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Miss McConnell (24), of Flag Swamp, works as a shed-hand for a shearing gang four days a week, but the rest of her time is consumed with horses.
Horses have been her passion virtually since she was born, ironically to non-horsey parents, and she believed her first word was "horsey".
She admitted she did not have time for a social life and while she used to go to salsa dance classes, she no longer had time.
She is doing a course through HoofNZ, a hoof-care organisation whose goal is to provide a quality natural hoof-care training programme to support the growing demand for professional trimmers, to become a fully qualified practitioner.
Her interest in natural hoof care was whetted in her teens and, after doing some research, she got in touch with Pete Ramey, a hoof-rehabilitation specialist in the United States.
She learned "heaps and heaps" from him, gaining tips and information through emails, and started trimming the hooves of her horses, then for friends and now for clients.
She has trimmed the hooves of all sorts of horses and donkeys - from miniature horses to Clydesdales.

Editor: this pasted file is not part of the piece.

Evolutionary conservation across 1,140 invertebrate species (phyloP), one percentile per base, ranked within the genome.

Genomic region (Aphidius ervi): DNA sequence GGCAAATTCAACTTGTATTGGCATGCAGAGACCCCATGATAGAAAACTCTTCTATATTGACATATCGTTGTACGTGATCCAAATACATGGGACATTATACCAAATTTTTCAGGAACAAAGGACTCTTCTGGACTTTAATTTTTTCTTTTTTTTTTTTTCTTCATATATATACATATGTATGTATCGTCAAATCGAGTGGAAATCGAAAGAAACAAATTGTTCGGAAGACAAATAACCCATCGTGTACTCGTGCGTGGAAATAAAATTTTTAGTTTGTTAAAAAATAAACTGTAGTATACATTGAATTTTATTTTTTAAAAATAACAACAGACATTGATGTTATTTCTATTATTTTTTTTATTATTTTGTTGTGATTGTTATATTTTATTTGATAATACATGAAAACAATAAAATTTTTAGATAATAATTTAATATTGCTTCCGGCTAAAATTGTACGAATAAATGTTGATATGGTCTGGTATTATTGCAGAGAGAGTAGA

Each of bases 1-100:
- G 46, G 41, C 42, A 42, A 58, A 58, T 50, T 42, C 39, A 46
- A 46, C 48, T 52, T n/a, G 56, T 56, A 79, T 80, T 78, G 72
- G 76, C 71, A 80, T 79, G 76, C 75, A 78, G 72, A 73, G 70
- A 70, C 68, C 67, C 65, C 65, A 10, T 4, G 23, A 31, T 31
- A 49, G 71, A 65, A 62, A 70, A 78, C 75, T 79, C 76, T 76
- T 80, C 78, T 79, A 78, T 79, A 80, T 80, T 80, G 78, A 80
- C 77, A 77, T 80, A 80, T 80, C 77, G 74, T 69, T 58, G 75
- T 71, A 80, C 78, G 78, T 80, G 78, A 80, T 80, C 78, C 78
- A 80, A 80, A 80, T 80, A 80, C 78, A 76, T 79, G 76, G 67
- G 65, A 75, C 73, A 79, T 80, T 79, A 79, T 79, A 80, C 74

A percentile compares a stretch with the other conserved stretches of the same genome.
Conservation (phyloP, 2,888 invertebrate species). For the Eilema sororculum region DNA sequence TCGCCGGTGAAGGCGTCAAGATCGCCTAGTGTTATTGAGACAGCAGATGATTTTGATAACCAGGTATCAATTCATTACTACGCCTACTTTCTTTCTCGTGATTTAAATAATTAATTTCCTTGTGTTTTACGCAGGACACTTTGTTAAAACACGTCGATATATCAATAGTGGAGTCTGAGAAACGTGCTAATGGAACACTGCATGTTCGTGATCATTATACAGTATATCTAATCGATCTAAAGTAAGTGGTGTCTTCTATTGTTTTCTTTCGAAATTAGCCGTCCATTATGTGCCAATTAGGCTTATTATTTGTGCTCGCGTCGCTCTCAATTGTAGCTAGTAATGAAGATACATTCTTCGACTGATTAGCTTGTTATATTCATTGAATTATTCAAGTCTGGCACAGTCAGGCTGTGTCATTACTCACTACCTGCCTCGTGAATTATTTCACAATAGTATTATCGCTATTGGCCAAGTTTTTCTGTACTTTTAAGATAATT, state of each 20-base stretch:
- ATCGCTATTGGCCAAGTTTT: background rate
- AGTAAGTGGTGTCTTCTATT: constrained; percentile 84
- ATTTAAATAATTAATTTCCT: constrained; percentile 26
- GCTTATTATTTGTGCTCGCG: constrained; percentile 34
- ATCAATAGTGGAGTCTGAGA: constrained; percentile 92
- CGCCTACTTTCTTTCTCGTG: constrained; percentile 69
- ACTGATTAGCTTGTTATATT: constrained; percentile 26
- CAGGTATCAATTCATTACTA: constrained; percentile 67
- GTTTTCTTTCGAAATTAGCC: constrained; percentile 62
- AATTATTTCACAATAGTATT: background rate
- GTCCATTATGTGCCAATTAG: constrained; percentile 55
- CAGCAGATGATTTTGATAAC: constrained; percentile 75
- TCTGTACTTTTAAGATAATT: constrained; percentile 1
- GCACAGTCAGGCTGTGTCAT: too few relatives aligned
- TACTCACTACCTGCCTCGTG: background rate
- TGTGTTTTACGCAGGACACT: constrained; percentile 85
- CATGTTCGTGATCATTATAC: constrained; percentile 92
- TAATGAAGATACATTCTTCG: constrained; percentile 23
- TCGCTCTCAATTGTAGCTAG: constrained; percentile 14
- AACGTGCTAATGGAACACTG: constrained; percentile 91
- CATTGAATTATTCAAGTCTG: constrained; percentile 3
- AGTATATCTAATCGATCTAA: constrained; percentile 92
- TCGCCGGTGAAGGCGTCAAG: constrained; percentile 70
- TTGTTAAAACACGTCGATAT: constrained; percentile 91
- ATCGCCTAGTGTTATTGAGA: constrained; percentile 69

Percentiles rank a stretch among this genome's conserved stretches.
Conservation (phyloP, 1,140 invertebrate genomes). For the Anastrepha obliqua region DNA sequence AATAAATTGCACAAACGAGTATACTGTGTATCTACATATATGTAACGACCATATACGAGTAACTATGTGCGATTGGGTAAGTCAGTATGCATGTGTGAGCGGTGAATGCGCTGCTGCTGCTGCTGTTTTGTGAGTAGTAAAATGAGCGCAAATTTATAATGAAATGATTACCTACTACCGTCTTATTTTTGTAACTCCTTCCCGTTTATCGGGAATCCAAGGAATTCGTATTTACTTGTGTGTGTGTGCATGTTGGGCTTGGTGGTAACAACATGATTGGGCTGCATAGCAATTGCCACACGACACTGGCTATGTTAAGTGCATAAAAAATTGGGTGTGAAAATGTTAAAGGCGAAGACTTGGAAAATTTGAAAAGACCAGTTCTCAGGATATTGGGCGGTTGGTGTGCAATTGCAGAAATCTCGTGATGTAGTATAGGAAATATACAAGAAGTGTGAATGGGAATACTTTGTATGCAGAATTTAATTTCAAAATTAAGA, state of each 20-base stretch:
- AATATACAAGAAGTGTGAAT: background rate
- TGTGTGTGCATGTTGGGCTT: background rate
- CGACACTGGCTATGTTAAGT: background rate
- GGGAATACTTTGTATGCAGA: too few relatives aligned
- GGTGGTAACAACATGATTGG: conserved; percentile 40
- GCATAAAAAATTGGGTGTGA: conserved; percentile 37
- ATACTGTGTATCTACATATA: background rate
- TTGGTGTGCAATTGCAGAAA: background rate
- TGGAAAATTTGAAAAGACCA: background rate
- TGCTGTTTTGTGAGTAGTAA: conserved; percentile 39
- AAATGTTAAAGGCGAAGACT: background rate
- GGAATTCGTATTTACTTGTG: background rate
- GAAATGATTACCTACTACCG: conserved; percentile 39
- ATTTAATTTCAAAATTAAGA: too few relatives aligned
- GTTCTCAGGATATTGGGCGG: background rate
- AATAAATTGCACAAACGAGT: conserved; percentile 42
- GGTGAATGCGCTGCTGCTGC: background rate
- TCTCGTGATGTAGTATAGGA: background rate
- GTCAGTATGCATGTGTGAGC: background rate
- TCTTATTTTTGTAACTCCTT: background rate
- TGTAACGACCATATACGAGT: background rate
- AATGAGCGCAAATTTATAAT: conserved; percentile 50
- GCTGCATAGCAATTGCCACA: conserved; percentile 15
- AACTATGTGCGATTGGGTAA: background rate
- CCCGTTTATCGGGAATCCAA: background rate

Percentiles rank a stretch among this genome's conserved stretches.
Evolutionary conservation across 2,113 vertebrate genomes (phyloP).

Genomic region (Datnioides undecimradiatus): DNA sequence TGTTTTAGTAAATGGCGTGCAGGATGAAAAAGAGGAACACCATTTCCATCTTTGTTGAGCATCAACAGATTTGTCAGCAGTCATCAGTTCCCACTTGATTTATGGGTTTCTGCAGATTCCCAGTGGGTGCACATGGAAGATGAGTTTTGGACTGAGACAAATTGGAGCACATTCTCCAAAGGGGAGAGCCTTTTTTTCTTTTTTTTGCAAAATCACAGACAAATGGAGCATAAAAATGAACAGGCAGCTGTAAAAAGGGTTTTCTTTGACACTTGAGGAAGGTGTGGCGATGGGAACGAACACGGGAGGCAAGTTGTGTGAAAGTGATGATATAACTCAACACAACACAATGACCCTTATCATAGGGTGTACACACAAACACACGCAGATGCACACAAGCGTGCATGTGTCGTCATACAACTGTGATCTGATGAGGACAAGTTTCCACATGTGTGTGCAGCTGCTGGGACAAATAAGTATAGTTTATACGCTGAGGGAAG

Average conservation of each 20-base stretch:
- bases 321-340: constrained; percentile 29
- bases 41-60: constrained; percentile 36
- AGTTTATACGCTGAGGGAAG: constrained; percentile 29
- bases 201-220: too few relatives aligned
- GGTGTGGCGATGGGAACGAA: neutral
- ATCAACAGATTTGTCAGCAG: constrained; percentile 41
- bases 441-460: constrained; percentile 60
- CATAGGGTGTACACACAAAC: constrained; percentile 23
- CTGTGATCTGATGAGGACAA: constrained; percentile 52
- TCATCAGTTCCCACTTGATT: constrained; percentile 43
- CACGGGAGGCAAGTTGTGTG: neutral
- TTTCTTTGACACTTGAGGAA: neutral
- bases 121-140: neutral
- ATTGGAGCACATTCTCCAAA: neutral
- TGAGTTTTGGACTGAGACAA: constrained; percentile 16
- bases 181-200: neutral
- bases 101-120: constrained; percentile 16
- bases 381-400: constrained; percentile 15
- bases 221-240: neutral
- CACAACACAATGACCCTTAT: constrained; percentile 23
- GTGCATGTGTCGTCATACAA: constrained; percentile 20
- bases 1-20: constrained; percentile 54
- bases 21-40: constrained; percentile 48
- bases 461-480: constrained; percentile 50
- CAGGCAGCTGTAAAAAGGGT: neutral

Barefoot horses were becoming popular in the North Island, with some excelling in all the equestrian disciplines, and increasing numbers of people were more inclined to the barefoot option, she said.
She is also studying Equine Touch, a non-diagnostic, non-invasive equine bodywork system, which she described as a cross between massage and acupressure.
As well as trimming and body work, she does laser therapy, saddle fitting and recently started a herbal course.
"Everybody's telling me I need to do dentistry as well," she said.
Her clients stretch from Outram to Herbert and as far inland as Macraes, while most of her work is in the Dunedin-Mosgiel area.
When looking at a horse, Miss McConnell always starts at its feet, before being drawn to any body issues.
Miss McConnell would eventually like to work with horses full-time and have more rehabilitation cases at home, for which she sees an increasing need.
In 2010, she travelled to Australia's Northern Territory and followed brumbies in the wild, sleeping rough in the outback.
It was exhilarating getting close to stallions with their bands of mares and foals, she said.